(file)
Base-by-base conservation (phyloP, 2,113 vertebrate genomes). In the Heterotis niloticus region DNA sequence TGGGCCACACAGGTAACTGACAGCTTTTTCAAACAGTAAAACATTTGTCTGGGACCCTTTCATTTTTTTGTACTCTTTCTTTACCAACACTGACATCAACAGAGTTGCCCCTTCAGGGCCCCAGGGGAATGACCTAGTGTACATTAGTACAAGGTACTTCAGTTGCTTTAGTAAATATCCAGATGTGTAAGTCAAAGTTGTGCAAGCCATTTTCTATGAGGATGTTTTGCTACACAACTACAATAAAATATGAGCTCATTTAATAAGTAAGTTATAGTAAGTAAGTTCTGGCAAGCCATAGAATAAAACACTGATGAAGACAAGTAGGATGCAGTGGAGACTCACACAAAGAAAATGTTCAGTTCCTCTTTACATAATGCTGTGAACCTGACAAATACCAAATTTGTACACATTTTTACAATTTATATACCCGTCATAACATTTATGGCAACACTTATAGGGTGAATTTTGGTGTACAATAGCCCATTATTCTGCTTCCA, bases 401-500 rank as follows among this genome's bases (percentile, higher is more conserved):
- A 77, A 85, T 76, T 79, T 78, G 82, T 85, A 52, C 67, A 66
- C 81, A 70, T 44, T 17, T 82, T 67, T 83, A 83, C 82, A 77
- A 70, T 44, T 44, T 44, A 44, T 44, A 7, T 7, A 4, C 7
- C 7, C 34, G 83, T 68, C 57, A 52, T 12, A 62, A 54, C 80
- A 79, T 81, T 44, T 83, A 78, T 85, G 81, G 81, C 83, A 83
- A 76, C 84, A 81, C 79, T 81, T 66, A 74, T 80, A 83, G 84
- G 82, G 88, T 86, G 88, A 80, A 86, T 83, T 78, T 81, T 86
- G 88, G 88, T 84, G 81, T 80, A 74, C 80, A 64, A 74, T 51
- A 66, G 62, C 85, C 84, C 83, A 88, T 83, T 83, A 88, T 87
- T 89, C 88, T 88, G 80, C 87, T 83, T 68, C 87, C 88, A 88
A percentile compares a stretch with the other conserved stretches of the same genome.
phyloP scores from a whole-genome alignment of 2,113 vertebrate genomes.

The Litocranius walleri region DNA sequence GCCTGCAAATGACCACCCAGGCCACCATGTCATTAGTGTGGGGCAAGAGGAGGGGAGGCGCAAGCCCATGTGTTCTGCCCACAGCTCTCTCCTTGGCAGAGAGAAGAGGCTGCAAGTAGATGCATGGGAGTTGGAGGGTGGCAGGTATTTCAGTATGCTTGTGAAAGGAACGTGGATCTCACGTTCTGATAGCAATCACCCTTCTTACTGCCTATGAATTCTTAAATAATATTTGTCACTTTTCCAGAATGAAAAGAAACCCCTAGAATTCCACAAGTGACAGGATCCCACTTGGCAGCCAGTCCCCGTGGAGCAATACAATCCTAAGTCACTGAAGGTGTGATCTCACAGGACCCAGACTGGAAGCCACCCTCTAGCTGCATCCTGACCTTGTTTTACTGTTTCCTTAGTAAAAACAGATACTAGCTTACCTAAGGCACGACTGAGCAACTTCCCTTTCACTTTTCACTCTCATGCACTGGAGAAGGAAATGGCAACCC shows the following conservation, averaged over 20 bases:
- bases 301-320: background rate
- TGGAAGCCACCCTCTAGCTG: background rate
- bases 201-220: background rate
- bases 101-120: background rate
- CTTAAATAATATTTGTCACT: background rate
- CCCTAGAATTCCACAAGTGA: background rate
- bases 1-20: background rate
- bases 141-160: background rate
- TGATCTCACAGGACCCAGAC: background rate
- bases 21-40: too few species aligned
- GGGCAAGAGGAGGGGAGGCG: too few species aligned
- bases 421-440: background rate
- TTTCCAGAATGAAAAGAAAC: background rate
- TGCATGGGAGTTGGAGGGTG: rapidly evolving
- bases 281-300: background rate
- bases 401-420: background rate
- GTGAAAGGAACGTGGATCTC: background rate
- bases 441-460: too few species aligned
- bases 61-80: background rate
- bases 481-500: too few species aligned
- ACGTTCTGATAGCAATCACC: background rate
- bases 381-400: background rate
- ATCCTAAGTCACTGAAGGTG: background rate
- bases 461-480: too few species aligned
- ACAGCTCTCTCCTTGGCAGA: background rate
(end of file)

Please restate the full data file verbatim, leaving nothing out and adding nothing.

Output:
Base-by-base conservation (phyloP, 2,113 vertebrate genomes). In the Heterotis niloticus region DNA sequence TGGGCCACACAGGTAACTGACAGCTTTTTCAAACAGTAAAACATTTGTCTGGGACCCTTTCATTTTTTTGTACTCTTTCTTTACCAACACTGACATCAACAGAGTTGCCCCTTCAGGGCCCCAGGGGAATGACCTAGTGTACATTAGTACAAGGTACTTCAGTTGCTTTAGTAAATATCCAGATGTGTAAGTCAAAGTTGTGCAAGCCATTTTCTATGAGGATGTTTTGCTACACAACTACAATAAAATATGAGCTCATTTAATAAGTAAGTTATAGTAAGTAAGTTCTGGCAAGCCATAGAATAAAACACTGATGAAGACAAGTAGGATGCAGTGGAGACTCACACAAAGAAAATGTTCAGTTCCTCTTTACATAATGCTGTGAACCTGACAAATACCAAATTTGTACACATTTTTACAATTTATATACCCGTCATAACATTTATGGCAACACTTATAGGGTGAATTTTGGTGTACAATAGCCCATTATTCTGCTTCCA, bases 401-500 rank as follows among this genome's bases (percentile, higher is more conserved):
- A 77, A 85, T 76, T 79, T 78, G 82, T 85, A 52, C 67, A 66
- C 81, A 70, T 44, T 17, T 82, T 67, T 83, A 83, C 82, A 77
- A 70, T 44, T 44, T 44, A 44, T 44, A 7, T 7, A 4, C 7
- C 7, C 34, G 83, T 68, C 57, A 52, T 12, A 62, A 54, C 80
- A 79, T 81, T 44, T 83, A 78, T 85, G 81, G 81, C 83, A 83
- A 76, C 84, A 81, C 79, T 81, T 66, A 74, T 80, A 83, G 84
- G 82, G 88, T 86, G 88, A 80, A 86, T 83, T 78, T 81, T 86
- G 88, G 88, T 84, G 81, T 80, A 74, C 80, A 64, A 74, T 51
- A 66, G 62, C 85, C 84, C 83, A 88, T 83, T 83, A 88, T 87
- T 89, C 88, T 88, G 80, C 87, T 83, T 68, C 87, C 88, A 88
A percentile compares a stretch with the other conserved stretches of the same genome.
phyloP scores from a whole-genome alignment of 2,113 vertebrate genomes.

The Litocranius walleri region DNA sequence GCCTGCAAATGACCACCCAGGCCACCATGTCATTAGTGTGGGGCAAGAGGAGGGGAGGCGCAAGCCCATGTGTTCTGCCCACAGCTCTCTCCTTGGCAGAGAGAAGAGGCTGCAAGTAGATGCATGGGAGTTGGAGGGTGGCAGGTATTTCAGTATGCTTGTGAAAGGAACGTGGATCTCACGTTCTGATAGCAATCACCCTTCTTACTGCCTATGAATTCTTAAATAATATTTGTCACTTTTCCAGAATGAAAAGAAACCCCTAGAATTCCACAAGTGACAGGATCCCACTTGGCAGCCAGTCCCCGTGGAGCAATACAATCCTAAGTCACTGAAGGTGTGATCTCACAGGACCCAGACTGGAAGCCACCCTCTAGCTGCATCCTGACCTTGTTTTACTGTTTCCTTAGTAAAAACAGATACTAGCTTACCTAAGGCACGACTGAGCAACTTCCCTTTCACTTTTCACTCTCATGCACTGGAGAAGGAAATGGCAACCC shows the following conservation, averaged over 20 bases:
- bases 301-320: background rate
- TGGAAGCCACCCTCTAGCTG: background rate
- bases 201-220: background rate
- bases 101-120: background rate
- CTTAAATAATATTTGTCACT: background rate
- CCCTAGAATTCCACAAGTGA: background rate
- bases 1-20: background rate
- bases 141-160: background rate
- TGATCTCACAGGACCCAGAC: background rate
- bases 21-40: too few species aligned
- GGGCAAGAGGAGGGGAGGCG: too few species aligned
- bases 421-440: background rate
- TTTCCAGAATGAAAAGAAAC: background rate
- TGCATGGGAGTTGGAGGGTG: rapidly evolving
- bases 281-300: background rate
- bases 401-420: background rate
- GTGAAAGGAACGTGGATCTC: background rate
- bases 441-460: too few species aligned
- bases 61-80: background rate
- bases 481-500: too few species aligned
- ACGTTCTGATAGCAATCACC: background rate
- bases 381-400: background rate
- ATCCTAAGTCACTGAAGGTG: background rate
- bases 461-480: too few species aligned
- ACAGCTCTCTCCTTGGCAGA: background rate